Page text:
That’s why I find it so disappointing that the line between journalism and entertainment is becoming so muddled, and, in some cases, nonexistent. That’s a lot of effort, personnel and resources being diverted by these outlets from pure journalism and reporting to thinking more about how to “bait” people into actually reading their articles, or writing shorter pieces like the ones I linked to above that ultimately do not tell a meaningful story or educate the reader in any significant way.
Everybody knows that LeBron is full of himself. Big deal. I doubt anybody even cares a bit about the presidential sausage races between innings. And even on a more dedicated level, outlets like Grantland aren’t always telling you stories — Bill Simmons gets paid to spit words onto a page, make obscure 1980s references, USE ALL CAPS AND UNNECESSARY PUNCTUATION!!!!!??!? and throw more than a few casual f-bombs around.
Now, I love Grantland as much as the next guy, but if you’re going to look me in the eye and tell me that’s journalism, you’re nuts. I hope you realize that I’m not trying to say that stuff like that has no place in this world — rather, I’m trying to say that outlets like ESPN, which proclaims itself to be “The Worldwide Leader in Sports,” should at least make a faithful effort to keep the true spirit of journalism alive.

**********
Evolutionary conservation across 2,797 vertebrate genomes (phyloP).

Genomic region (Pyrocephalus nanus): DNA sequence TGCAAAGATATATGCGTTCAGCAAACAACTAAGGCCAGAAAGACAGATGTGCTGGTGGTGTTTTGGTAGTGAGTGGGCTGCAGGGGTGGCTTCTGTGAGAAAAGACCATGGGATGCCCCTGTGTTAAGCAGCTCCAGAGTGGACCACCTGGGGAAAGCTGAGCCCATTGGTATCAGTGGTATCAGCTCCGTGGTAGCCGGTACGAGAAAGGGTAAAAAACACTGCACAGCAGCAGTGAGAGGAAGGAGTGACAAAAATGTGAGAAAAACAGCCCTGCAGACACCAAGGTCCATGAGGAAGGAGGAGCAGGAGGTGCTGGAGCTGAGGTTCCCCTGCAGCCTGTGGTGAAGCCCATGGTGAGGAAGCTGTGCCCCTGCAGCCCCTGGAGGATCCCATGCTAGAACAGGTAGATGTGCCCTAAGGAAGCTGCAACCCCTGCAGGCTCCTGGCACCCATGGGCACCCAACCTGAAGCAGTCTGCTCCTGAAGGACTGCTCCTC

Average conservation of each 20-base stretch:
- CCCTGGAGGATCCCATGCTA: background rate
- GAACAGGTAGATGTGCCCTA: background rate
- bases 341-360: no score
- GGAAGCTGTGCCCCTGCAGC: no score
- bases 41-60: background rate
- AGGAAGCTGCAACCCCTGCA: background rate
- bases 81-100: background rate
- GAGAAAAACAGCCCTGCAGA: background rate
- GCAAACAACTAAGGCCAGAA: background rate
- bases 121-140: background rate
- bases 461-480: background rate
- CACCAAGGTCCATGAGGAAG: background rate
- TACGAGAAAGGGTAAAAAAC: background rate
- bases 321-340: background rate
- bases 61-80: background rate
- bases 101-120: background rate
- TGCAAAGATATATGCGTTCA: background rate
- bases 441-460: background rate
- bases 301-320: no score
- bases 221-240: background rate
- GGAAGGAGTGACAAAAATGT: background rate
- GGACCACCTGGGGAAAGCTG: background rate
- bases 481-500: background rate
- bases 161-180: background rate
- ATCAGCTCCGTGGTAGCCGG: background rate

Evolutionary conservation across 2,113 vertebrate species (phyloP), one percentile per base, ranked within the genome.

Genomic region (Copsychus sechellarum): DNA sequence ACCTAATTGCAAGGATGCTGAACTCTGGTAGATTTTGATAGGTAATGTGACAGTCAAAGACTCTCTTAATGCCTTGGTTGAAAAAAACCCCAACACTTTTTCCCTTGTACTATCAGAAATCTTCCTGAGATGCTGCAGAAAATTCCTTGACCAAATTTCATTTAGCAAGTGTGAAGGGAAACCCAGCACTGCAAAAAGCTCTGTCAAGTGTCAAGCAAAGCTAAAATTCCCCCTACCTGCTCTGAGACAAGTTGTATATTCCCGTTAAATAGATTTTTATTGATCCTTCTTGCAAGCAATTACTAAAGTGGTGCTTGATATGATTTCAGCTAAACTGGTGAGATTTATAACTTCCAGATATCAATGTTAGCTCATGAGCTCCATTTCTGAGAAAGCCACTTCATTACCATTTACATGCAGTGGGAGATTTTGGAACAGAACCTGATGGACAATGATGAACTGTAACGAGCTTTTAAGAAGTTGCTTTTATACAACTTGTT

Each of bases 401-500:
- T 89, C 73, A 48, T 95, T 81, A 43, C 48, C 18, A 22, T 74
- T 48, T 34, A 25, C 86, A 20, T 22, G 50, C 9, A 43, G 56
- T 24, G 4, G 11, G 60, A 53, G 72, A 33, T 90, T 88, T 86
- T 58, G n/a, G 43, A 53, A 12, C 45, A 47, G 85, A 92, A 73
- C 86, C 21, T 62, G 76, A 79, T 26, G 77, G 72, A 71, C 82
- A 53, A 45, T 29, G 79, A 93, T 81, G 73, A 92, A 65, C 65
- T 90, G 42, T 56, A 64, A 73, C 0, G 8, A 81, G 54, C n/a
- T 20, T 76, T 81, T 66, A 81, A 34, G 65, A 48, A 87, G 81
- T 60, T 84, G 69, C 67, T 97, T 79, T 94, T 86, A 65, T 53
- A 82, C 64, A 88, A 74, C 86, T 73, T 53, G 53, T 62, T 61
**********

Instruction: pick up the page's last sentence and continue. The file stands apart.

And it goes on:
That’s not to say that everything coming out of those outlets is bad — quite the contrary. Some of their reporting is really, really good — and that just goes to show me even more that if they were trying to emphasize that reporting a lot more, the quantity and quality of overall “good” journalism would skyrocket.
Sports entertainment outlets are incredibly entertaining and engaging, but it’s just that — entertaining. Those stories have their place, but that shouldn’t be at the cost of real reporting, which I feel is an unfortunate tradeoff being made all too often in today’s world.
I firmly believe that if a journalist tells an interesting story, it will get its due readership and credit regardless of how eye-catchingly it’s headlined or how teasing the associated Tweets and Facebook blurbs are. Yes, the attention span of the average consumer today is probably far shorter than it was a decade ago, but that doesn’t mean that today’s readers don’t know how to appreciate good reporting and good storytelling.